US Lawmakers sent a clear warning to President Barack Obama about growing exhaustion over the war in Afghanistan on Thursday as they passed a defense policy bill authorizing $690 billion in military spending for the 2012 fiscal year reported Reuters on Thursday.
Members of the House of Representatives made two attempts to force a change in Obama's Afghan war strategy, falling just a few votes short on making him begin planning for a prompt withdrawal. A vote to bar U.S. troops on the ground in Libya passed nearly unanimously.
The votes came as the Republican-led House debated and passed the National Defense Authorization Act, 322-96, approving a $553 billion Pentagon base budget and $119 billion for overseas contingency operations, mainly the wars in Afghanistan and Iraq. The remaining $18 billion is for military-related nuclear activity at the Department of Energy.
A Senate panel was supposed to start work on the bill next month, but before President Obama signs into the law, both chambers must agree on the same legislation.
According to Reuters report, although the bill authorizes expenditures, it is primarily a means for Congress to set out defense policy. Actual spending levels are established by appropriations bills.
The policies approved as part of the bill were: A provision requiring that foreign terrorists detained by the United States be considered enemy combatants and tried in military tribunals rather than the civilian court system; A move to keep alive an alternate engine being developed by General Electric Co and Rolls- Royce Group for the F-35 Joint Strike Fighter, which was eliminated by the Pentagon in a cost-cutting move; Conditions that would link implementation of the New START nuclear arms treaty with Russia to completion of the next generation of U.S. nuclear production facilities, which will not be finished until the mid-2020s; A proposal to eliminate the U.S. Institute of Peace, a congressionally funded institution that works to stabilize fragile states and end conflicts like the one in Afghanistan.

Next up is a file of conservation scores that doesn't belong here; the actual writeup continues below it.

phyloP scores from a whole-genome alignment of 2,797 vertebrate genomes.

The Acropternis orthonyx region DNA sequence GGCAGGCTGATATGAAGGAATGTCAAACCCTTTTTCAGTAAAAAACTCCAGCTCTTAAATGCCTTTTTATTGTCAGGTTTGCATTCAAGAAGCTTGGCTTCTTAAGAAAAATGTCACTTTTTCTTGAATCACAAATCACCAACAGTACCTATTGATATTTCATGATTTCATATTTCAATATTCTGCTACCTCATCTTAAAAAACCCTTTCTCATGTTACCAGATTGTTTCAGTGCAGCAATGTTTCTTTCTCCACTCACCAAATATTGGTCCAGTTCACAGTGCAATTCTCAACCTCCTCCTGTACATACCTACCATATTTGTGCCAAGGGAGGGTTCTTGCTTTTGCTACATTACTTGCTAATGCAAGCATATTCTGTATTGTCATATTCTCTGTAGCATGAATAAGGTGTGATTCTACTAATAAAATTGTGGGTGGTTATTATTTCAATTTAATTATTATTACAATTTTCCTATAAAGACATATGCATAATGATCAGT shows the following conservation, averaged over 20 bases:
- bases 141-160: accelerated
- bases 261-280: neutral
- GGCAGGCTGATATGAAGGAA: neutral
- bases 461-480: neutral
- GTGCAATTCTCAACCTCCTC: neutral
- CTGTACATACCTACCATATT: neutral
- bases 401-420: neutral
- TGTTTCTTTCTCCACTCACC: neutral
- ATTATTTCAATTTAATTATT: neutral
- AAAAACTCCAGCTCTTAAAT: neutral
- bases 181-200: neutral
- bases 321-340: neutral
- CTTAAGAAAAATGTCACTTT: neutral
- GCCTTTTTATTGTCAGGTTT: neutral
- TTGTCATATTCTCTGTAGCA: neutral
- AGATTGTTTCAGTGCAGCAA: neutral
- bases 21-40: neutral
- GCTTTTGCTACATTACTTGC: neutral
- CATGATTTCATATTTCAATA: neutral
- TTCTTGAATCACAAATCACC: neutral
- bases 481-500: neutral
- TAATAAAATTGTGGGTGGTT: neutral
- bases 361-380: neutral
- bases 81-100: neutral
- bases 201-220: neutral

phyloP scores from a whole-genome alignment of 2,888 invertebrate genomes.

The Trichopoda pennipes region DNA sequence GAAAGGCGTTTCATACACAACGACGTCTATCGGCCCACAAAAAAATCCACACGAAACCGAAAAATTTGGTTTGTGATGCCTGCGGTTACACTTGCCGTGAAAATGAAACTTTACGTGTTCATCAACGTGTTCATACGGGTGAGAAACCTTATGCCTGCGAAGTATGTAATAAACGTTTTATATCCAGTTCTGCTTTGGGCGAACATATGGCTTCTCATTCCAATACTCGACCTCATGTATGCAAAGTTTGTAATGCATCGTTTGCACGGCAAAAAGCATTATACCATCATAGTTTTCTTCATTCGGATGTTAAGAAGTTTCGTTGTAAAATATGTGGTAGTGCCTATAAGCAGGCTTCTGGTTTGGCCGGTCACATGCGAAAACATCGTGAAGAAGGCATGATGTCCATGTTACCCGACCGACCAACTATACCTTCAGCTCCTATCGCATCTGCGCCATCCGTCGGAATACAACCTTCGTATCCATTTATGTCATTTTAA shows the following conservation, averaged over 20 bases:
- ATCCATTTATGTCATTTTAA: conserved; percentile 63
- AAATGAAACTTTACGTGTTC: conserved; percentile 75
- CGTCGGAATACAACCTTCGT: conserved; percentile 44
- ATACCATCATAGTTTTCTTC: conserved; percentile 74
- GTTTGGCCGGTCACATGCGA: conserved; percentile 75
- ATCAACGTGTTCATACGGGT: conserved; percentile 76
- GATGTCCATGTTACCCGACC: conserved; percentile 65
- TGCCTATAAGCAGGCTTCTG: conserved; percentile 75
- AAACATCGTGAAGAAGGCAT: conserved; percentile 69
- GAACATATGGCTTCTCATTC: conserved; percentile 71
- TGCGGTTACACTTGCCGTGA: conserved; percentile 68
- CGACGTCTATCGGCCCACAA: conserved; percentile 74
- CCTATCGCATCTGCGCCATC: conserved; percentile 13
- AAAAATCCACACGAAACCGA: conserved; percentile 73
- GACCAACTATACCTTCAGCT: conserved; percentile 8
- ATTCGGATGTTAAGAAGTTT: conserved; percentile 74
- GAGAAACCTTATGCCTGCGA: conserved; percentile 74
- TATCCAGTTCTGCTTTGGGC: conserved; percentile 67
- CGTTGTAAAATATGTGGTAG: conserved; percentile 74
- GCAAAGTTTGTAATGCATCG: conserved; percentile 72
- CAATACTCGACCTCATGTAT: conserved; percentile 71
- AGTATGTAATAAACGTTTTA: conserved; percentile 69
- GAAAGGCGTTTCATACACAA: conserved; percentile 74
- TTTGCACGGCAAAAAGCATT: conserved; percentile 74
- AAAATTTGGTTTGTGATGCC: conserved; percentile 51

The bill has drawn a rejection threat from the White House because of its provisions on the New START treaty, the jet fighter engine and handling of terrorism suspects.
House Democratic Whip Steny Hoyer criticized language in the bill that he said would dramatically expand the president's powers to use military force and attempt to reopen the repeal of a ban on gay men and women serving openly in the military. Still, Hoyer voted in favor of the measure.